By Guy Matthews
The world is shifting its applications and workloads to the cloud as never before. This migration embraces public cloud, private cloud, hybrid cloud and inter-cloud, all of which have to be connected by the right sort of network. It’s time to move on from old school legacy options. A multi-cloud environment demands a cloud-native approach.
Right now, the hottest topics in the world of enterprise-level connectivity are multi-cloud and cloud-native networking. Every CIO needs to formulate a strategy that takes account of important developments in these areas.
Scott Raynovich, Chief Technology Analyst with independent analyst firm Futuriom, has been tracking some of the trends in the cloud universe, and recently shared his findings with a panel of leading industry experts in a lively virtual group discussion: “We’re seeing the great cloud shift,” he noted. “It’s in the news every day, if you’re reading the business or the technology sections.”
Raynovich is not alone in identifying the disrupted nature of 2020 for much of the current focus on cloud, with restrictions on travel and restrictions on physical presence driving a need for remote access to vital applications and data. “This has highlighted a shift that was already going on towards the cloud,” he points out. “I called it the phase two transition to the cloud where more and more enterprises and organizations are moving applications into public cloud environments or shifting private cloud to public cloud. Zoom activity is going through the roof, with everybody using more online collaboration tools. Enterprises have gone from 80% physical presence to 20% physical presence, or less. This is highlighting the need for a flexible and elastic cloud infrastructure.”
In a complex, multi-cloud, hybrid cloud world, we need network solutions to match. Raynovich argues for a more dynamic, software-defined networking approach, based on open technologies and interoperability at the level of the API.
“You need network-as-a-service, and you want to look outwards not inwards at other clouds and applications,” he argues. “A cloud-native model is much more software driven. It offers a much more dynamic way to create networks, with no need to talk to a service provider about an MPLS circuit that’s going to be there for the next three years. You are configuring the network on the fly with software, which is important as we build these multi-cloud networks.”
“Customers are looking for the operating models that they are used to in the cloud to be brought on prem, and everywhere else,” notes Vijoy Pandey, VP & CTO, Cloud, Cisco “They’re looking for application and service connectivity awareness, which means they want their infrastructure to be aware of all the applications that sit above it.”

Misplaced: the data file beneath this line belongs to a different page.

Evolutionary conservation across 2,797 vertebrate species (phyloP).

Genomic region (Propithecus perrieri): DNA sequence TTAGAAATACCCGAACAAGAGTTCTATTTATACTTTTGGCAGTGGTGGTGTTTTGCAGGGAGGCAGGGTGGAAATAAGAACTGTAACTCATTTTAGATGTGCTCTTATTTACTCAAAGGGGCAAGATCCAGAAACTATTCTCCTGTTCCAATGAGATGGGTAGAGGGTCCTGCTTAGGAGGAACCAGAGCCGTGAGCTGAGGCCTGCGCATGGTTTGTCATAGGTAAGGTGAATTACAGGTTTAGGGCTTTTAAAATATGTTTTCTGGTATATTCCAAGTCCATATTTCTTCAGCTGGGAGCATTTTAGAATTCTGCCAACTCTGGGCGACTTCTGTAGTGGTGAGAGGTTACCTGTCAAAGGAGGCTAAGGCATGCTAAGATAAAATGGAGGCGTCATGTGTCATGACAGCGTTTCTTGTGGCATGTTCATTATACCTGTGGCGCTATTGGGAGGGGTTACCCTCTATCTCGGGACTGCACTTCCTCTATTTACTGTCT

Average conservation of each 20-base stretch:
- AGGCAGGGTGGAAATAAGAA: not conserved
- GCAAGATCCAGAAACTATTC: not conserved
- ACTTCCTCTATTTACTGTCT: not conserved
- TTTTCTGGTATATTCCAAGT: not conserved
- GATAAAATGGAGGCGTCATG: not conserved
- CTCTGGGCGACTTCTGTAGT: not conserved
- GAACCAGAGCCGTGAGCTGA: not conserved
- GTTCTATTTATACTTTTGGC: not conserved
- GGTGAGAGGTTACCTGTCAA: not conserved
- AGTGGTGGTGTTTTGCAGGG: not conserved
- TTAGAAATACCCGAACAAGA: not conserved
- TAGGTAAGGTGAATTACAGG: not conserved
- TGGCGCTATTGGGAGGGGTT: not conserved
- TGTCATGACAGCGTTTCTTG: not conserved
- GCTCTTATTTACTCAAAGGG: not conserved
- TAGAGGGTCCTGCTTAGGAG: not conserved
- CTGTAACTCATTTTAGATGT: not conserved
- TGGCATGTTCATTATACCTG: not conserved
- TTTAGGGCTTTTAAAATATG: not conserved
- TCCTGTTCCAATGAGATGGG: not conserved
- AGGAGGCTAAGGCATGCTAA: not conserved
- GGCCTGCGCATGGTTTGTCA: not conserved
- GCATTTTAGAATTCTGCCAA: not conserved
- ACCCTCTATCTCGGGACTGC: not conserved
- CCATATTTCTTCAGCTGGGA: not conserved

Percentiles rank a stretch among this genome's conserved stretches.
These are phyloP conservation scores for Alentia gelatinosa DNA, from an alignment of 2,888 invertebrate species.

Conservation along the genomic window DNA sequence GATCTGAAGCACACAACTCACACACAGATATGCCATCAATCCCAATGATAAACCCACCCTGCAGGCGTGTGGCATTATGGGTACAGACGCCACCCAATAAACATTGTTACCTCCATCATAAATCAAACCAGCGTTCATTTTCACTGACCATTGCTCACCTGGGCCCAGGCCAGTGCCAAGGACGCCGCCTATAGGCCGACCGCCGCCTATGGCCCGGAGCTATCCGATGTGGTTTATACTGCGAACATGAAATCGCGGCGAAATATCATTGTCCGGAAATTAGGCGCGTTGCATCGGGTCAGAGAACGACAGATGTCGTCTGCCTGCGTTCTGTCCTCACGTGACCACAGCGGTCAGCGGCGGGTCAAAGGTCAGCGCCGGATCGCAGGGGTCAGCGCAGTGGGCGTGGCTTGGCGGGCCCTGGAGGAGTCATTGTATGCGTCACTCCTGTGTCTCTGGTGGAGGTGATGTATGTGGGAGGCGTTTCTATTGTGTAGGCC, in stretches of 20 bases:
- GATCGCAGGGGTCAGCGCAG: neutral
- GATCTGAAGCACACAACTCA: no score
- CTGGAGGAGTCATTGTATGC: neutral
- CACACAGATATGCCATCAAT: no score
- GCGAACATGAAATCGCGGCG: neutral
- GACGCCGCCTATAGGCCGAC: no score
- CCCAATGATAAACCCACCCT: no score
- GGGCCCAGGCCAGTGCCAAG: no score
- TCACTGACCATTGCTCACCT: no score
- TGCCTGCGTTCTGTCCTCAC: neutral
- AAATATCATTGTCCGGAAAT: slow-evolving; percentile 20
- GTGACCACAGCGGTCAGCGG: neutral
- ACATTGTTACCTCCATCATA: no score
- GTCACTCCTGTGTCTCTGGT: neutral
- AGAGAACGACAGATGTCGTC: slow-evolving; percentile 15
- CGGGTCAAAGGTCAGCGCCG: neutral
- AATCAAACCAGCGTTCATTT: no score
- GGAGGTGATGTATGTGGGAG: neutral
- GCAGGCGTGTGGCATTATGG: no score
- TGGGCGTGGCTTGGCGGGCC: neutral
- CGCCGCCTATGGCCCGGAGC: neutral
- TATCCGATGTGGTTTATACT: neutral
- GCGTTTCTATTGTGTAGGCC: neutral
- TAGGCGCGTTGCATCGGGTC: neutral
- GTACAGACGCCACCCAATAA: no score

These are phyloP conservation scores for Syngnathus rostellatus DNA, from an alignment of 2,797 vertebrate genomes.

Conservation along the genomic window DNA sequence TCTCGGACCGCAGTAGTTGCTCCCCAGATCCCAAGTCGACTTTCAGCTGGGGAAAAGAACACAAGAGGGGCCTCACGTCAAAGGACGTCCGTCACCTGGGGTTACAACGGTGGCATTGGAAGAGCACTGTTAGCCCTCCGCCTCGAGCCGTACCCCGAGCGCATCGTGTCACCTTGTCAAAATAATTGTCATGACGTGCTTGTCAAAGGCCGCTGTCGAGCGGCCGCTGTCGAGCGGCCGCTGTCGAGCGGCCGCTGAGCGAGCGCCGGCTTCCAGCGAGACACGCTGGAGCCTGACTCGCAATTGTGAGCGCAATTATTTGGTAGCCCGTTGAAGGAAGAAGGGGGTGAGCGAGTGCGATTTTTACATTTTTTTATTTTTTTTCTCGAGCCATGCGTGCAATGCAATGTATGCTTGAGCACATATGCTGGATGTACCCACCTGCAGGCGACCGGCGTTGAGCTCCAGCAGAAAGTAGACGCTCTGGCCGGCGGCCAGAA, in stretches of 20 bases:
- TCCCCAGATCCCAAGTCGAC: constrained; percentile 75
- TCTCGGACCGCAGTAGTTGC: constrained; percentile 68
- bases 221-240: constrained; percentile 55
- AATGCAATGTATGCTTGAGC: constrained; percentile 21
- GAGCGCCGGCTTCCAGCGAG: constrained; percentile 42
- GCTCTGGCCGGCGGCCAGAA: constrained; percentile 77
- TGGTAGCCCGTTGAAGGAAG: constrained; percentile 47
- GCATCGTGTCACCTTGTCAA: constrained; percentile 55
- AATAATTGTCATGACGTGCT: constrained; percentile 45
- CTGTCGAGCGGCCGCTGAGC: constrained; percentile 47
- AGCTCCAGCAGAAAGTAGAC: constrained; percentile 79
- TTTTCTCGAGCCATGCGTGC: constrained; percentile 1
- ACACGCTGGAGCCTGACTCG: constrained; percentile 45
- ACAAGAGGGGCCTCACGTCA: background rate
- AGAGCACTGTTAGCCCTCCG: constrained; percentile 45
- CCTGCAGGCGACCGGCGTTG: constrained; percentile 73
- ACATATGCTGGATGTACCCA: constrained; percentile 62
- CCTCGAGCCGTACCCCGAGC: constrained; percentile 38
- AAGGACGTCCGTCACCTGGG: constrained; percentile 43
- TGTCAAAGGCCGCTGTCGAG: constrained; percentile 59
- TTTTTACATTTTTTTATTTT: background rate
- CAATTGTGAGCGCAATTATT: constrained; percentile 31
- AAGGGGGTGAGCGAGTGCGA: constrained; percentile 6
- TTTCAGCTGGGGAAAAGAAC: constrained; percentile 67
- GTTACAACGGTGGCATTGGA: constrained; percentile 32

Pandey also identifies a shift to edge compute, involving mobile devices and other sorts of computing elements, with centralized cloud data centres now just one entity in a whole continuum of compute capabilities. Cloud-native connectivity, he says, is about connecting all of these things together.
“We are moving from bare metal applications to virtual machines, and from monolithic infrastructure and monolithic apps to composable apps and micro services,” he adds. “Networks must connect the mobile edge, and cloud-native connectivity must connect cloud-native services.”
Metcalfe’s law says the value of the network is proportional to the square of the number of users, reminds Galeal Zino, Founder & CEO, NetFoundry: “Now we need a new law around distributed applications,” he adds. “It should state that the value of the network is now also proportional to the square of the number of distributed applications. This is not only on the user side, with mobile and edge and IoT, but also the back end of the applications – microservices from multiple parties across multiple clouds and across multiple administrative domains. Our job is to make the network as agile and flexible as that application environment.”
The vision of Amir Khan, President, CEO & Founder, Alkira, is slightly different: “We see that public cloud and private cloud environments are providing an opportunity to create a completely flexible environment which is consumed similarly to how applications are consumed in the infrastructure,” he explains. “You need a completely elastic environment which is highly available, and which is on demand as a service, so that you can deploy your network globally in minutes and provision it in minutes, and manage and create a secure perimeter around your infrastructure.”